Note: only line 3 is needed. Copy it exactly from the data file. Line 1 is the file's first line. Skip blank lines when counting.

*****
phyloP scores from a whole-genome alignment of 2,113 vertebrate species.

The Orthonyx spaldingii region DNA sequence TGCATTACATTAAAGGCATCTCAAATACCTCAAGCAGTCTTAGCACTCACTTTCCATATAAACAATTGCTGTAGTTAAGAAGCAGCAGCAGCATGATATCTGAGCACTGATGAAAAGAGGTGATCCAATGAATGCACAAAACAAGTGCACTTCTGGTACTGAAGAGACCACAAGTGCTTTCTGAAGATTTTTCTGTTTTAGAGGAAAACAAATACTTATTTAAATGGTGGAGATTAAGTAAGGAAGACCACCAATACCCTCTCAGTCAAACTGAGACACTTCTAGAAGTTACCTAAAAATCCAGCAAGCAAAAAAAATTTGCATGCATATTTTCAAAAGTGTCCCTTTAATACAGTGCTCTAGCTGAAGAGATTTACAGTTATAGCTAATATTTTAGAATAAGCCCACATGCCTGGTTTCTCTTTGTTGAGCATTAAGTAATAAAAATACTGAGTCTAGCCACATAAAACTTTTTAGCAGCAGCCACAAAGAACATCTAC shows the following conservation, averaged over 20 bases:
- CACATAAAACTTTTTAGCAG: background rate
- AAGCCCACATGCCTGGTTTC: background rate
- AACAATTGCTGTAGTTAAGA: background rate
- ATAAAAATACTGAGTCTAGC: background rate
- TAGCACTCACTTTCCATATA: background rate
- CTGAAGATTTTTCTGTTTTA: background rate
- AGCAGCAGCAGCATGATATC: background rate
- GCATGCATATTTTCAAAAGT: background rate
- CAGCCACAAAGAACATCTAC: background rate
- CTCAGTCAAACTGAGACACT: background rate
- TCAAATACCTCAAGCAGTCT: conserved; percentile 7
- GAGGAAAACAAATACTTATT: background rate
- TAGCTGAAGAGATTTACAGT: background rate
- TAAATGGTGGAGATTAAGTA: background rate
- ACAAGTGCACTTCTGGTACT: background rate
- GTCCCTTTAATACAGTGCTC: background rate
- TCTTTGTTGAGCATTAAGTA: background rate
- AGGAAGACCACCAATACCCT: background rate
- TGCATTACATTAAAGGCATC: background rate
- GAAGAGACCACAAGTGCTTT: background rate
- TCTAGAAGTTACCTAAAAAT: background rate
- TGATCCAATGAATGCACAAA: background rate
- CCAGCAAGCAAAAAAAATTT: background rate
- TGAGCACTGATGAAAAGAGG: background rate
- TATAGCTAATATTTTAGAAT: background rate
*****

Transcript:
- CACATAAAACTTTTTAGCAG: background rate